An Alabama woman named Teiranni Kidd has filed suit after the death of her baby, she claims that the Springhill Medical Center was not able to respond to a cyberattack that crippled its systems causing the death of the infant daughter, reported The Wall Street Journal.
According to Kidd, the Alabama hospital did not disclose that it was hit by a severe cyberattack that interfered with the care for her baby, Nicko Silar.
“Nicko suffered a severe brain injury when medical staff failed to notice the umbilical cord was wrapped around her neck because of a “lack of access to critical services and information caused by the cyberattack,” the suit said. She died nine months after the cord cut off her blood and oxygen supply.” reported The New York Post.
The hospital released a public statement about the security breach the day before the infant was born announcing it “has continued to safely care for our patients and will continue to provide the high quality of service that our patients deserve and expect.”
Nicko Silar was born on July 17, 2019, but at the time a ransomware attack blocked electronic devices at the hospital and the medical personnel was not able to properly monitor her condition during delivery, states the lawsuit filed Kidd. The lawsuit was initially filed in Mobile County in 2019, at the time Nicko was still fighting to live.
Nicko Silar spent months in the intensive care of a different hospital due to several health problems, including brain injuries, allegedly caused by the tragic events.
The woman requested unspecified compensation from the hospital and the doctor Dr. Katelyn Braswell Parnell, who delivered Nicko.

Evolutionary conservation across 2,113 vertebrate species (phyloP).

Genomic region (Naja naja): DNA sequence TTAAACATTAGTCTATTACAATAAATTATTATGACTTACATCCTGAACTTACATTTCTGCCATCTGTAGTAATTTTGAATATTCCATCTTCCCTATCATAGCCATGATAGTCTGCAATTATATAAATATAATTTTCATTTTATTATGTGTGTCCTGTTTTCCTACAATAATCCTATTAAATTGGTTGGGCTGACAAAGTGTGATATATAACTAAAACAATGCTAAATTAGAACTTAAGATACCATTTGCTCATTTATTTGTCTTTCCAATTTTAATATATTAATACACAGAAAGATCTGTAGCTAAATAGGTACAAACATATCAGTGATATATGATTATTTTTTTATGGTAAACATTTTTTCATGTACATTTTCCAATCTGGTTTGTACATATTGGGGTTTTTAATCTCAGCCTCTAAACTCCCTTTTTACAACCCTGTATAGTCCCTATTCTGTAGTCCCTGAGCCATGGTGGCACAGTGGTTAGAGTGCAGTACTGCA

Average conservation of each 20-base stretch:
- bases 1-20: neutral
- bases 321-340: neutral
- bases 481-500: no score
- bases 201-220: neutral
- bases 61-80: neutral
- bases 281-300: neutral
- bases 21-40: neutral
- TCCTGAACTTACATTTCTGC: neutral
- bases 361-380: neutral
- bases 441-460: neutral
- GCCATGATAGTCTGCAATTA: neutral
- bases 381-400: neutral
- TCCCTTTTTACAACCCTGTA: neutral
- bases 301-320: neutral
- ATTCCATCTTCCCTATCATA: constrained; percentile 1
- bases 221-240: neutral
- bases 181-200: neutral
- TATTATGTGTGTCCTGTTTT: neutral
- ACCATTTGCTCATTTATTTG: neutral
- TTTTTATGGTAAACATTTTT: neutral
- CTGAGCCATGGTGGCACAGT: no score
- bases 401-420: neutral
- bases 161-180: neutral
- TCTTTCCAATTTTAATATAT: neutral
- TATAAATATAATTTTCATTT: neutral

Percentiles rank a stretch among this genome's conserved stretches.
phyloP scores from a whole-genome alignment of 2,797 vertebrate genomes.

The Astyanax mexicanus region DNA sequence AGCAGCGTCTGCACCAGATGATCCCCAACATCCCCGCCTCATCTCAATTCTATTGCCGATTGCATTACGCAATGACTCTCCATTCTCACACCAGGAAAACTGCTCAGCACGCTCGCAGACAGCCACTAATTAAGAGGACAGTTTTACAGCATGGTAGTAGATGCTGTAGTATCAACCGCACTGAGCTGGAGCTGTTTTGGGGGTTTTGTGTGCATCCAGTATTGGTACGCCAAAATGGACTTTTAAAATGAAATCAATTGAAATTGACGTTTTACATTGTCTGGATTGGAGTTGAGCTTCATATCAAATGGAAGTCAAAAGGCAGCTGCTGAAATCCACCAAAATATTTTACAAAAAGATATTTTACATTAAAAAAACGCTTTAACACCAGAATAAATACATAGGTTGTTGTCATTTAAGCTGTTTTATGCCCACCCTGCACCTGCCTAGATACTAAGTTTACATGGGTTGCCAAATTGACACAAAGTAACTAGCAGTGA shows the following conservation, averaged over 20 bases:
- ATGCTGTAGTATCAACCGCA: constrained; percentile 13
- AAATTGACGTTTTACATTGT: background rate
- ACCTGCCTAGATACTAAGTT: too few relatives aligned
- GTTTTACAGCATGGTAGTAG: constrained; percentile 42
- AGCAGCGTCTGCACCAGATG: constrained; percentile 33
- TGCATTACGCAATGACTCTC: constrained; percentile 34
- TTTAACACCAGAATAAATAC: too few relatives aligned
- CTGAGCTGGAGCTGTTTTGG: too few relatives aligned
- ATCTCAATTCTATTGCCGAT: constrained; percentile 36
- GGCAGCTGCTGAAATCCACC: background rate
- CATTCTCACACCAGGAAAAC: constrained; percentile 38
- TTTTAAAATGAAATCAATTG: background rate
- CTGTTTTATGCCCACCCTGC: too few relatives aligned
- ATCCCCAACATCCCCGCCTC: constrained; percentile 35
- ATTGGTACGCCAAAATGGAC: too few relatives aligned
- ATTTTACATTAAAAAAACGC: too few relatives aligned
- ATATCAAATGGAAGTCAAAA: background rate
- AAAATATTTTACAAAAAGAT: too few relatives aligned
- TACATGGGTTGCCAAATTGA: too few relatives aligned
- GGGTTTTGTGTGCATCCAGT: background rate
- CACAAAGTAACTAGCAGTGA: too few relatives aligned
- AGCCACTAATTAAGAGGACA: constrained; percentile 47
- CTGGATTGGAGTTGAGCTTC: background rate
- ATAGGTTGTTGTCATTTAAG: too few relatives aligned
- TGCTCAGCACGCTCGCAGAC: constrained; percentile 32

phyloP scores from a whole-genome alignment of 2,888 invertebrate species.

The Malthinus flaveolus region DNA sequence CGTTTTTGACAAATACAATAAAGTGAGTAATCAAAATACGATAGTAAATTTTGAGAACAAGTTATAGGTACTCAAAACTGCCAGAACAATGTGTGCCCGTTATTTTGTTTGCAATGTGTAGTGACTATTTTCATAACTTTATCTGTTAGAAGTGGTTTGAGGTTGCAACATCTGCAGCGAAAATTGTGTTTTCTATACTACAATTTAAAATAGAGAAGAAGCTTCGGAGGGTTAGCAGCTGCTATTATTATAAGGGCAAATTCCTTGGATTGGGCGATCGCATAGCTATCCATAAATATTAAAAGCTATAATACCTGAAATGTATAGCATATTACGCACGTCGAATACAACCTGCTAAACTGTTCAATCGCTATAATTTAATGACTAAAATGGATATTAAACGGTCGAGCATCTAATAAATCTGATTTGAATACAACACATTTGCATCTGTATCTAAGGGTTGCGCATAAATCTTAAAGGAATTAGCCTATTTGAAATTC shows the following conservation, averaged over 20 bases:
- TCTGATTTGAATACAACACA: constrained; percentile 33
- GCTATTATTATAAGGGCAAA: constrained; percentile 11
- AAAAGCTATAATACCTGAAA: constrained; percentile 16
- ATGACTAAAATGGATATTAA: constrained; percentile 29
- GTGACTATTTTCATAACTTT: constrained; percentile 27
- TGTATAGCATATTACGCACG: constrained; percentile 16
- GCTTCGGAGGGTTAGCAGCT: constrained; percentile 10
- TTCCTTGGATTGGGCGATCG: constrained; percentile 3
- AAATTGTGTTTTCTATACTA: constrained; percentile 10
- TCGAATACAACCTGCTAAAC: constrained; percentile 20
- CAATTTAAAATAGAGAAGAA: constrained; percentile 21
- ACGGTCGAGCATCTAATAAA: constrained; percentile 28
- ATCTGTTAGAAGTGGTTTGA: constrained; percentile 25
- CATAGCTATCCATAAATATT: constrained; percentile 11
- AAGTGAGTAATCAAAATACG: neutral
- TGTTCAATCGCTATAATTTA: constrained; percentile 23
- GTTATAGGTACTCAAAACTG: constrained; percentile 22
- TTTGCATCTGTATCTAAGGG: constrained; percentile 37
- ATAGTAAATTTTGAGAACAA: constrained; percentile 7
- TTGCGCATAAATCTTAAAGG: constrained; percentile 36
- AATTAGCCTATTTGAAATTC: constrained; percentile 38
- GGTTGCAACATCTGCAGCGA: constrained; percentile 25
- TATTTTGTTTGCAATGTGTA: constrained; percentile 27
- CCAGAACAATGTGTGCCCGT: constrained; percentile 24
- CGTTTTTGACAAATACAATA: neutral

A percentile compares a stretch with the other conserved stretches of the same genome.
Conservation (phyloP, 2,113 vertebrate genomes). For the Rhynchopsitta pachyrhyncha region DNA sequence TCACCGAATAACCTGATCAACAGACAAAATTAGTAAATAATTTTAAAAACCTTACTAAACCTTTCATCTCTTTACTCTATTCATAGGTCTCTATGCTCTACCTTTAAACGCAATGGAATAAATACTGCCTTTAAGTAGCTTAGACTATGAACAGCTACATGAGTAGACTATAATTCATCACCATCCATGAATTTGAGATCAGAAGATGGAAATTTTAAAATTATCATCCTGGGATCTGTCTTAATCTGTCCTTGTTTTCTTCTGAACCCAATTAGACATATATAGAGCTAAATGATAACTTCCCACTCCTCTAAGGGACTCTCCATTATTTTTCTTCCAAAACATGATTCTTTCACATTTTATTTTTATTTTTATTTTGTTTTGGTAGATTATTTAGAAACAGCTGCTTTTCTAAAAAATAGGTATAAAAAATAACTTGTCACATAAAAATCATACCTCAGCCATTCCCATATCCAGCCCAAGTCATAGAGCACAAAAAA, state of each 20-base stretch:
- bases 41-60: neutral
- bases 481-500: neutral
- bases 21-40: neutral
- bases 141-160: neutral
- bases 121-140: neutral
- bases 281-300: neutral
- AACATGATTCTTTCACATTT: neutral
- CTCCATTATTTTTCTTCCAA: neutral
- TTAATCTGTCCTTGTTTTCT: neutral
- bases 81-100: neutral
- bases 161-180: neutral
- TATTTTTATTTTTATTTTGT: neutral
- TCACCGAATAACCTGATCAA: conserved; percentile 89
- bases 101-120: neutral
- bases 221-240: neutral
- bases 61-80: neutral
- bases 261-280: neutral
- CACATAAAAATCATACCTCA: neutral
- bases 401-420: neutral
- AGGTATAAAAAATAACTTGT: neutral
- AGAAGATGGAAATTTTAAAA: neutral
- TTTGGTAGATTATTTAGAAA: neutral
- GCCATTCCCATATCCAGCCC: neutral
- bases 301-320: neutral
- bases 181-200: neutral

The lawyers of the woman sustain that she “would have gone to a different and safer hospital for labor and delivery” had she known what was going on, it claims
The administration of the Springhill Medical Center has denied having created a “false, misleading, and deceptive narrative” about the cyberattack and declared that has always operated to ensure the child’s delivery was safe.
The hospital blamed Dr. Parnell because he “was fully aware of the inaccessibility of the relevant systems, including those in the labor and delivery unit, and yet determined that (Kidd) could safely deliver her at Springhill.”
The Alabama hospital also added that under the law of the US State, the hospital did not have any legal duty to inform the patient of the ongoing cyberattack.
Parnell and her staff denied having caused Nicko’s injuries and death, she reportedly said she would have delivered the baby by cesarean section if she had access to a heart monitor showing Nicko’s vitals.
A trial is set for November 2022, the WSJ states that if the allegations are proven, it will be the first time a ransomware attack directly caused the death of an individual.
(SecurityAffairs – hacking, Springhill Medical Center)